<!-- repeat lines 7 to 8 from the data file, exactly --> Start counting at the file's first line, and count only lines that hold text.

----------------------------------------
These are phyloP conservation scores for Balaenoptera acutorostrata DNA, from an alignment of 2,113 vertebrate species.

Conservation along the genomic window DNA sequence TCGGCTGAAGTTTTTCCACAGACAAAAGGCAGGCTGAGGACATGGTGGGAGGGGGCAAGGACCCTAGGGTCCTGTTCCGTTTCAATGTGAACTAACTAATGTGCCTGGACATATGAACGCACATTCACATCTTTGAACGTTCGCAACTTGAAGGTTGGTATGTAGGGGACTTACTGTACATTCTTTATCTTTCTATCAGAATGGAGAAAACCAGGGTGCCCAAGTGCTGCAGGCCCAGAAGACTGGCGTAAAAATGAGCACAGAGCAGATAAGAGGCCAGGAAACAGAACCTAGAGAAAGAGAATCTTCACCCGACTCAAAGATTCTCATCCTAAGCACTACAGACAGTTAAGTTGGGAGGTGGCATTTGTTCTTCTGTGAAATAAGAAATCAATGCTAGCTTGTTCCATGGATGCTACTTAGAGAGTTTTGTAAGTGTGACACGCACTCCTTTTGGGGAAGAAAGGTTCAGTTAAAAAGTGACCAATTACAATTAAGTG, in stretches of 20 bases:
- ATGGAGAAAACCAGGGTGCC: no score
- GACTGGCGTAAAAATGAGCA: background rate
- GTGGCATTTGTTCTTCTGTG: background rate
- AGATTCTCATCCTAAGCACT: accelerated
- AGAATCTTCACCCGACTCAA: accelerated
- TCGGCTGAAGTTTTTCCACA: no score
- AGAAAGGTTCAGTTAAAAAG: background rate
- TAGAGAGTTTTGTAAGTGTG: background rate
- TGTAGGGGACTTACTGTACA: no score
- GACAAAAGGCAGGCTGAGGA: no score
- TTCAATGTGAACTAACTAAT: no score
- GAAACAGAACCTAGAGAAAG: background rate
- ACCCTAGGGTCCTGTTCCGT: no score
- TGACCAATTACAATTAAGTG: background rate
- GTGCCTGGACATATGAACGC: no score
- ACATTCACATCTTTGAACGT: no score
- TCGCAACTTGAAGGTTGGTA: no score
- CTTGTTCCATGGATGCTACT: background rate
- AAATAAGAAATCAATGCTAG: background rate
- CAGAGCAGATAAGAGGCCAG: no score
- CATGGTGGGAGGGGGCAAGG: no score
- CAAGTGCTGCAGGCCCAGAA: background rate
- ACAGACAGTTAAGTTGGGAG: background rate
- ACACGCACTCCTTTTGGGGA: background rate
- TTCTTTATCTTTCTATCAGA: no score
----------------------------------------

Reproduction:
- AGAATCTTCACCCGACTCAA: accelerated
- TCGGCTGAAGTTTTTCCACA: no score